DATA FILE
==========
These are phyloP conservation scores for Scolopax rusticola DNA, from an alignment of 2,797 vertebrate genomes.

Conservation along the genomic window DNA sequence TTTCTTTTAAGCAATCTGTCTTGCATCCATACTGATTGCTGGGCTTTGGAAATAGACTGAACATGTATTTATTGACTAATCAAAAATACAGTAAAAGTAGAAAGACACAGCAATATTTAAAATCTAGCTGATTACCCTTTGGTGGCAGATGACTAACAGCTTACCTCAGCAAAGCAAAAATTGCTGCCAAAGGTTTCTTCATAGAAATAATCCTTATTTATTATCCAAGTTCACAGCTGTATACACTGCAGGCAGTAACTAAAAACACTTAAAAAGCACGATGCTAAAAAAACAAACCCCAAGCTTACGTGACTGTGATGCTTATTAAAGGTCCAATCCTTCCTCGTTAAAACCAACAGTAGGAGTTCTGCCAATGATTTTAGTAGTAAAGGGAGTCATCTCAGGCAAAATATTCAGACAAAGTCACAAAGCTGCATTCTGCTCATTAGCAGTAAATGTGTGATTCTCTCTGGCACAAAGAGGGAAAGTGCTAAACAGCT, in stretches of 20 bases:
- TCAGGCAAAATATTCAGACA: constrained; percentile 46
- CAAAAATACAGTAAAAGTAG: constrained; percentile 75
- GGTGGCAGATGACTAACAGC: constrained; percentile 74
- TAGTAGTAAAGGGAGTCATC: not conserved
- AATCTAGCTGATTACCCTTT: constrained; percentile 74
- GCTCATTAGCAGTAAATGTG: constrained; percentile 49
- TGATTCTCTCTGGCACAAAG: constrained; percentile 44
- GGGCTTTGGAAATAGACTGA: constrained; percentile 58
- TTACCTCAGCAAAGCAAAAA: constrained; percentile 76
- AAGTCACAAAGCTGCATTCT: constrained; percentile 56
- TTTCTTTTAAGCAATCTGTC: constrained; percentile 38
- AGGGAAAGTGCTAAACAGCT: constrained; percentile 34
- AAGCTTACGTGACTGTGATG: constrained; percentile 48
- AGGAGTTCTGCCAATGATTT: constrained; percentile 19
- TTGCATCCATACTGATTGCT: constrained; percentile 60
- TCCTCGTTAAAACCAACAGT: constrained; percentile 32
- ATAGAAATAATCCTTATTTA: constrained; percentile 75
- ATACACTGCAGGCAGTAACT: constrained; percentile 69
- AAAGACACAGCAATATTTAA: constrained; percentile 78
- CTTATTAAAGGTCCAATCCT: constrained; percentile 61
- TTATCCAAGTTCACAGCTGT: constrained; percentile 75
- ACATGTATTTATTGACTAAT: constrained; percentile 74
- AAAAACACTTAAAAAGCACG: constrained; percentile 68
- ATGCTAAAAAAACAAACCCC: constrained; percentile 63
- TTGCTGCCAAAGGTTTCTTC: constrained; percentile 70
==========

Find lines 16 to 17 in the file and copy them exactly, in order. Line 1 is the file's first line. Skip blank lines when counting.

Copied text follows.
- AGGAGTTCTGCCAATGATTT: constrained; percentile 19
- TTGCATCCATACTGATTGCT: constrained; percentile 60